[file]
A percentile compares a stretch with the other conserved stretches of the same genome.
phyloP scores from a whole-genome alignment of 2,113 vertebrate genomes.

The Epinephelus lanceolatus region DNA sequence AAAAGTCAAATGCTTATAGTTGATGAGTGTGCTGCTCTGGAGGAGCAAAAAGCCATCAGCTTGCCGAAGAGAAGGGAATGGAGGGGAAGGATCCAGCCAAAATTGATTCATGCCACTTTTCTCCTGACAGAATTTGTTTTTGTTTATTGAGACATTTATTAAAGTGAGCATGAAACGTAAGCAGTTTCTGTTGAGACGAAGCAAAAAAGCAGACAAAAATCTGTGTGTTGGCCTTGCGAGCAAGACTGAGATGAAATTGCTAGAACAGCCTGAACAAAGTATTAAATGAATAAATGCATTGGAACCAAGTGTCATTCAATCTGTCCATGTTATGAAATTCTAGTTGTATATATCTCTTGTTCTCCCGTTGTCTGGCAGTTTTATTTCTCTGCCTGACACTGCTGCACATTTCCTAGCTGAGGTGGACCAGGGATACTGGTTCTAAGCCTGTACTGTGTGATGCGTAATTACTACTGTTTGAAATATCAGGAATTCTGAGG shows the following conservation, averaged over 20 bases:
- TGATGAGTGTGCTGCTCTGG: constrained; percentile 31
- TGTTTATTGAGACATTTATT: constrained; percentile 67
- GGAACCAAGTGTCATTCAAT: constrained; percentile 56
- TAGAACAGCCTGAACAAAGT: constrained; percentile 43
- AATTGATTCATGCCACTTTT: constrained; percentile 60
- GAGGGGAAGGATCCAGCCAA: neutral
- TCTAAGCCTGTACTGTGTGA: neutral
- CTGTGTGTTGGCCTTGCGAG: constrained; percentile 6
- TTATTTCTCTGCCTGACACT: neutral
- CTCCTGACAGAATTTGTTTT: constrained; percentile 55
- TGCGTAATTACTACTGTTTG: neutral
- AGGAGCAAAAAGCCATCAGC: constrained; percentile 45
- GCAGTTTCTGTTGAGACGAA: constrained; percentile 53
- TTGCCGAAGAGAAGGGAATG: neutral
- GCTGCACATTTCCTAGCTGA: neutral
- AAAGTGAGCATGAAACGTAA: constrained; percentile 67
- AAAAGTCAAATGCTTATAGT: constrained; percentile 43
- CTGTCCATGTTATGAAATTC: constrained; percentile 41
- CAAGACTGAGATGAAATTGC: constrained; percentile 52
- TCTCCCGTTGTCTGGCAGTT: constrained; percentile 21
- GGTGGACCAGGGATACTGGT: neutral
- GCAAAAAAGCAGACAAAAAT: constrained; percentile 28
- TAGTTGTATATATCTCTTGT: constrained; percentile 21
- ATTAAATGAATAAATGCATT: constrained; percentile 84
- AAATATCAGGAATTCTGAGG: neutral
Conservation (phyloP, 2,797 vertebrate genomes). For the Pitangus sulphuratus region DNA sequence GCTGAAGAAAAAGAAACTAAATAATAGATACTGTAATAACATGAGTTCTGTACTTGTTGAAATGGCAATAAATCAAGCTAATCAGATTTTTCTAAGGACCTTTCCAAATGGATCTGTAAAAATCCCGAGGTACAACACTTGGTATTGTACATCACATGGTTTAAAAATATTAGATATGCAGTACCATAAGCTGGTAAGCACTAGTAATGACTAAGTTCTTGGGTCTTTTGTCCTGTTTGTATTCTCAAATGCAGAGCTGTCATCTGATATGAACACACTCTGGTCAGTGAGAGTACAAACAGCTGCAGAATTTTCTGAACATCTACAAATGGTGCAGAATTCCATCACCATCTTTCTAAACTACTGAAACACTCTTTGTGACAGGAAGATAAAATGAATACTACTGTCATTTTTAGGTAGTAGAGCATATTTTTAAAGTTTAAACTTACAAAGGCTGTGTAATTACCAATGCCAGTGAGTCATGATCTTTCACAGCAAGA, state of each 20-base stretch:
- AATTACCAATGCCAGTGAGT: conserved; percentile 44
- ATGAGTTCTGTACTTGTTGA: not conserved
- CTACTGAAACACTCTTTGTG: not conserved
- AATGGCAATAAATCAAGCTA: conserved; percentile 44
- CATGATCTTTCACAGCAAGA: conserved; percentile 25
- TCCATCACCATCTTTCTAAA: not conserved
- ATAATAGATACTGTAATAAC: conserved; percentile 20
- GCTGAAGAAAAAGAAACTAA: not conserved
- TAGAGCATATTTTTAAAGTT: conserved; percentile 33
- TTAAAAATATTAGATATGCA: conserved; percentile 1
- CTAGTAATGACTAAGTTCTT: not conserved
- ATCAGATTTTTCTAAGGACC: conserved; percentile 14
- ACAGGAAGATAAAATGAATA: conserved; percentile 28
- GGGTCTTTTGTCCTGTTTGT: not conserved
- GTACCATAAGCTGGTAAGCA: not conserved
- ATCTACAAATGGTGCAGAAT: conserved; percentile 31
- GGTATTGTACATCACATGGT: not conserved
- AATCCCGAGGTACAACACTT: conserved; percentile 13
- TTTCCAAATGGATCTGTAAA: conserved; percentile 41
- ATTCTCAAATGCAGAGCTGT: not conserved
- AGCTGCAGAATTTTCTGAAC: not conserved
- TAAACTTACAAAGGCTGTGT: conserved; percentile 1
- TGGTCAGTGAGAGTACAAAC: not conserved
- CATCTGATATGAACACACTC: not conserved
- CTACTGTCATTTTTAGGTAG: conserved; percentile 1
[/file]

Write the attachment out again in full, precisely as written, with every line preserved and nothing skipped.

A percentile compares a stretch with the other conserved stretches of the same genome.
phyloP scores from a whole-genome alignment of 2,113 vertebrate genomes.

The Epinephelus lanceolatus region DNA sequence AAAAGTCAAATGCTTATAGTTGATGAGTGTGCTGCTCTGGAGGAGCAAAAAGCCATCAGCTTGCCGAAGAGAAGGGAATGGAGGGGAAGGATCCAGCCAAAATTGATTCATGCCACTTTTCTCCTGACAGAATTTGTTTTTGTTTATTGAGACATTTATTAAAGTGAGCATGAAACGTAAGCAGTTTCTGTTGAGACGAAGCAAAAAAGCAGACAAAAATCTGTGTGTTGGCCTTGCGAGCAAGACTGAGATGAAATTGCTAGAACAGCCTGAACAAAGTATTAAATGAATAAATGCATTGGAACCAAGTGTCATTCAATCTGTCCATGTTATGAAATTCTAGTTGTATATATCTCTTGTTCTCCCGTTGTCTGGCAGTTTTATTTCTCTGCCTGACACTGCTGCACATTTCCTAGCTGAGGTGGACCAGGGATACTGGTTCTAAGCCTGTACTGTGTGATGCGTAATTACTACTGTTTGAAATATCAGGAATTCTGAGG shows the following conservation, averaged over 20 bases:
- TGATGAGTGTGCTGCTCTGG: constrained; percentile 31
- TGTTTATTGAGACATTTATT: constrained; percentile 67
- GGAACCAAGTGTCATTCAAT: constrained; percentile 56
- TAGAACAGCCTGAACAAAGT: constrained; percentile 43
- AATTGATTCATGCCACTTTT: constrained; percentile 60
- GAGGGGAAGGATCCAGCCAA: neutral
- TCTAAGCCTGTACTGTGTGA: neutral
- CTGTGTGTTGGCCTTGCGAG: constrained; percentile 6
- TTATTTCTCTGCCTGACACT: neutral
- CTCCTGACAGAATTTGTTTT: constrained; percentile 55
- TGCGTAATTACTACTGTTTG: neutral
- AGGAGCAAAAAGCCATCAGC: constrained; percentile 45
- GCAGTTTCTGTTGAGACGAA: constrained; percentile 53
- TTGCCGAAGAGAAGGGAATG: neutral
- GCTGCACATTTCCTAGCTGA: neutral
- AAAGTGAGCATGAAACGTAA: constrained; percentile 67
- AAAAGTCAAATGCTTATAGT: constrained; percentile 43
- CTGTCCATGTTATGAAATTC: constrained; percentile 41
- CAAGACTGAGATGAAATTGC: constrained; percentile 52
- TCTCCCGTTGTCTGGCAGTT: constrained; percentile 21
- GGTGGACCAGGGATACTGGT: neutral
- GCAAAAAAGCAGACAAAAAT: constrained; percentile 28
- TAGTTGTATATATCTCTTGT: constrained; percentile 21
- ATTAAATGAATAAATGCATT: constrained; percentile 84
- AAATATCAGGAATTCTGAGG: neutral
Conservation (phyloP, 2,797 vertebrate genomes). For the Pitangus sulphuratus region DNA sequence GCTGAAGAAAAAGAAACTAAATAATAGATACTGTAATAACATGAGTTCTGTACTTGTTGAAATGGCAATAAATCAAGCTAATCAGATTTTTCTAAGGACCTTTCCAAATGGATCTGTAAAAATCCCGAGGTACAACACTTGGTATTGTACATCACATGGTTTAAAAATATTAGATATGCAGTACCATAAGCTGGTAAGCACTAGTAATGACTAAGTTCTTGGGTCTTTTGTCCTGTTTGTATTCTCAAATGCAGAGCTGTCATCTGATATGAACACACTCTGGTCAGTGAGAGTACAAACAGCTGCAGAATTTTCTGAACATCTACAAATGGTGCAGAATTCCATCACCATCTTTCTAAACTACTGAAACACTCTTTGTGACAGGAAGATAAAATGAATACTACTGTCATTTTTAGGTAGTAGAGCATATTTTTAAAGTTTAAACTTACAAAGGCTGTGTAATTACCAATGCCAGTGAGTCATGATCTTTCACAGCAAGA, state of each 20-base stretch:
- AATTACCAATGCCAGTGAGT: conserved; percentile 44
- ATGAGTTCTGTACTTGTTGA: not conserved
- CTACTGAAACACTCTTTGTG: not conserved
- AATGGCAATAAATCAAGCTA: conserved; percentile 44
- CATGATCTTTCACAGCAAGA: conserved; percentile 25
- TCCATCACCATCTTTCTAAA: not conserved
- ATAATAGATACTGTAATAAC: conserved; percentile 20
- GCTGAAGAAAAAGAAACTAA: not conserved
- TAGAGCATATTTTTAAAGTT: conserved; percentile 33
- TTAAAAATATTAGATATGCA: conserved; percentile 1
- CTAGTAATGACTAAGTTCTT: not conserved
- ATCAGATTTTTCTAAGGACC: conserved; percentile 14
- ACAGGAAGATAAAATGAATA: conserved; percentile 28
- GGGTCTTTTGTCCTGTTTGT: not conserved
- GTACCATAAGCTGGTAAGCA: not conserved
- ATCTACAAATGGTGCAGAAT: conserved; percentile 31
- GGTATTGTACATCACATGGT: not conserved
- AATCCCGAGGTACAACACTT: conserved; percentile 13
- TTTCCAAATGGATCTGTAAA: conserved; percentile 41
- ATTCTCAAATGCAGAGCTGT: not conserved
- AGCTGCAGAATTTTCTGAAC: not conserved
- TAAACTTACAAAGGCTGTGT: conserved; percentile 1
- TGGTCAGTGAGAGTACAAAC: not conserved
- CATCTGATATGAACACACTC: not conserved
- CTACTGTCATTTTTAGGTAG: conserved; percentile 1